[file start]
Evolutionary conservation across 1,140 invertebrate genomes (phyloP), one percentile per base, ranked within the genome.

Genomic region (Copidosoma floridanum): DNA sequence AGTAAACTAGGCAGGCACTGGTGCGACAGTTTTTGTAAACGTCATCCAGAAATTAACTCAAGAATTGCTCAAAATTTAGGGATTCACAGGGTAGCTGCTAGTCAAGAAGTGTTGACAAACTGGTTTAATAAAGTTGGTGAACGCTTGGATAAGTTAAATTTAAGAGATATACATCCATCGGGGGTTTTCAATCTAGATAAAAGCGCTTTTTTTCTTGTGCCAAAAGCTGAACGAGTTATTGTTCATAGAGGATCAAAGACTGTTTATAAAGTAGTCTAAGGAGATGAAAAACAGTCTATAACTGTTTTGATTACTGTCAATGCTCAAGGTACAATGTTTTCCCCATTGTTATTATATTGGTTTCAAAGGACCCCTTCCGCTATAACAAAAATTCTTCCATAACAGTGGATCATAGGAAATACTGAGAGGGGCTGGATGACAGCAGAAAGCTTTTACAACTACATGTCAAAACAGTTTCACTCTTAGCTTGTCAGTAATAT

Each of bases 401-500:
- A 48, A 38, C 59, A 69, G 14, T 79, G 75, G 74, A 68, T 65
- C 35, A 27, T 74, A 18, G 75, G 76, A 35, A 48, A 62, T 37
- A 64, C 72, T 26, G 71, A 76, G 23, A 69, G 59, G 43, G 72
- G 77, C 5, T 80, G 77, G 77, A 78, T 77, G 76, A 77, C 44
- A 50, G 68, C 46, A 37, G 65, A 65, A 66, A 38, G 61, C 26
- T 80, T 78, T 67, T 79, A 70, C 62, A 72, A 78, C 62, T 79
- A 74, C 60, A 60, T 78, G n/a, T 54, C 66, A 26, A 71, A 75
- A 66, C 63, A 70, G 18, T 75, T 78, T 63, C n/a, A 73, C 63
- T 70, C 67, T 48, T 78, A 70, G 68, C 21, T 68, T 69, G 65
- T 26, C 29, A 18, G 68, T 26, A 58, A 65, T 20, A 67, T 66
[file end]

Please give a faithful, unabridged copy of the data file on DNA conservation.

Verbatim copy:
Evolutionary conservation across 1,140 invertebrate genomes (phyloP), one percentile per base, ranked within the genome.

Genomic region (Copidosoma floridanum): DNA sequence AGTAAACTAGGCAGGCACTGGTGCGACAGTTTTTGTAAACGTCATCCAGAAATTAACTCAAGAATTGCTCAAAATTTAGGGATTCACAGGGTAGCTGCTAGTCAAGAAGTGTTGACAAACTGGTTTAATAAAGTTGGTGAACGCTTGGATAAGTTAAATTTAAGAGATATACATCCATCGGGGGTTTTCAATCTAGATAAAAGCGCTTTTTTTCTTGTGCCAAAAGCTGAACGAGTTATTGTTCATAGAGGATCAAAGACTGTTTATAAAGTAGTCTAAGGAGATGAAAAACAGTCTATAACTGTTTTGATTACTGTCAATGCTCAAGGTACAATGTTTTCCCCATTGTTATTATATTGGTTTCAAAGGACCCCTTCCGCTATAACAAAAATTCTTCCATAACAGTGGATCATAGGAAATACTGAGAGGGGCTGGATGACAGCAGAAAGCTTTTACAACTACATGTCAAAACAGTTTCACTCTTAGCTTGTCAGTAATAT

Each of bases 401-500:
- A 48, A 38, C 59, A 69, G 14, T 79, G 75, G 74, A 68, T 65
- C 35, A 27, T 74, A 18, G 75, G 76, A 35, A 48, A 62, T 37
- A 64, C 72, T 26, G 71, A 76, G 23, A 69, G 59, G 43, G 72
- G 77, C 5, T 80, G 77, G 77, A 78, T 77, G 76, A 77, C 44
- A 50, G 68, C 46, A 37, G 65, A 65, A 66, A 38, G 61, C 26
- T 80, T 78, T 67, T 79, A 70, C 62, A 72, A 78, C 62, T 79
- A 74, C 60, A 60, T 78, G n/a, T 54, C 66, A 26, A 71, A 75
- A 66, C 63, A 70, G 18, T 75, T 78, T 63, C n/a, A 73, C 63
- T 70, C 67, T 48, T 78, A 70, G 68, C 21, T 68, T 69, G 65
- T 26, C 29, A 18, G 68, T 26, A 58, A 65, T 20, A 67, T 66